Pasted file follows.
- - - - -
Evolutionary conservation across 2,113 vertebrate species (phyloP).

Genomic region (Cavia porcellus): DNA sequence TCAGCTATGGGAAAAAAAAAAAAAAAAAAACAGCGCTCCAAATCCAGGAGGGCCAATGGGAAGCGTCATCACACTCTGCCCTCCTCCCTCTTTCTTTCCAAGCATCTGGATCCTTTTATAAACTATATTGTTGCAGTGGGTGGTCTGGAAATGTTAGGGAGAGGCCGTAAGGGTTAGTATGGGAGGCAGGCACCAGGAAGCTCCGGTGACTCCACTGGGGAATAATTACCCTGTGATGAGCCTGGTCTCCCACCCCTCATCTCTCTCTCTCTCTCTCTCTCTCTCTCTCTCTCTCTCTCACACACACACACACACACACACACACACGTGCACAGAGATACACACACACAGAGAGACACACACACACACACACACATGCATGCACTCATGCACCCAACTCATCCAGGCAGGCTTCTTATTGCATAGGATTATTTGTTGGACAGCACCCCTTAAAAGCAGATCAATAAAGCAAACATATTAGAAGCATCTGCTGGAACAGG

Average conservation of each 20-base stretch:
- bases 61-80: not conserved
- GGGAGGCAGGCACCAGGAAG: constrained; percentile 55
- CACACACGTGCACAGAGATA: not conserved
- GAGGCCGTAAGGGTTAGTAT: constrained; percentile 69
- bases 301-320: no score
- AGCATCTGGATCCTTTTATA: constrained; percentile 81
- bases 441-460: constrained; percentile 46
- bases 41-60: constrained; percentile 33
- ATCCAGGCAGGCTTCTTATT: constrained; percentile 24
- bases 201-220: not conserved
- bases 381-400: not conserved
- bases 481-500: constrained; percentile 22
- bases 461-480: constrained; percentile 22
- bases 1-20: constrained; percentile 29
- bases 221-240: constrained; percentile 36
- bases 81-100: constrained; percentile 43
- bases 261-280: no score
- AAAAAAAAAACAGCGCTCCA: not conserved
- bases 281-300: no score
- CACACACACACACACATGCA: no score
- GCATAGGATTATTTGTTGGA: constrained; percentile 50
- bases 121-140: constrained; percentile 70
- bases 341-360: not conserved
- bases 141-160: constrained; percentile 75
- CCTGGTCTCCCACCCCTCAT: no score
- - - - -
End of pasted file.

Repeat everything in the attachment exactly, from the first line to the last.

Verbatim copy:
Evolutionary conservation across 2,113 vertebrate species (phyloP).

Genomic region (Cavia porcellus): DNA sequence TCAGCTATGGGAAAAAAAAAAAAAAAAAAACAGCGCTCCAAATCCAGGAGGGCCAATGGGAAGCGTCATCACACTCTGCCCTCCTCCCTCTTTCTTTCCAAGCATCTGGATCCTTTTATAAACTATATTGTTGCAGTGGGTGGTCTGGAAATGTTAGGGAGAGGCCGTAAGGGTTAGTATGGGAGGCAGGCACCAGGAAGCTCCGGTGACTCCACTGGGGAATAATTACCCTGTGATGAGCCTGGTCTCCCACCCCTCATCTCTCTCTCTCTCTCTCTCTCTCTCTCTCTCTCTCTCTCACACACACACACACACACACACACACACGTGCACAGAGATACACACACACAGAGAGACACACACACACACACACACATGCATGCACTCATGCACCCAACTCATCCAGGCAGGCTTCTTATTGCATAGGATTATTTGTTGGACAGCACCCCTTAAAAGCAGATCAATAAAGCAAACATATTAGAAGCATCTGCTGGAACAGG

Average conservation of each 20-base stretch:
- bases 61-80: not conserved
- GGGAGGCAGGCACCAGGAAG: constrained; percentile 55
- CACACACGTGCACAGAGATA: not conserved
- GAGGCCGTAAGGGTTAGTAT: constrained; percentile 69
- bases 301-320: no score
- AGCATCTGGATCCTTTTATA: constrained; percentile 81
- bases 441-460: constrained; percentile 46
- bases 41-60: constrained; percentile 33
- ATCCAGGCAGGCTTCTTATT: constrained; percentile 24
- bases 201-220: not conserved
- bases 381-400: not conserved
- bases 481-500: constrained; percentile 22
- bases 461-480: constrained; percentile 22
- bases 1-20: constrained; percentile 29
- bases 221-240: constrained; percentile 36
- bases 81-100: constrained; percentile 43
- bases 261-280: no score
- AAAAAAAAAACAGCGCTCCA: not conserved
- bases 281-300: no score
- CACACACACACACACATGCA: no score
- GCATAGGATTATTTGTTGGA: constrained; percentile 50
- bases 121-140: constrained; percentile 70
- bases 341-360: not conserved
- bases 141-160: constrained; percentile 75
- CCTGGTCTCCCACCCCTCAT: no score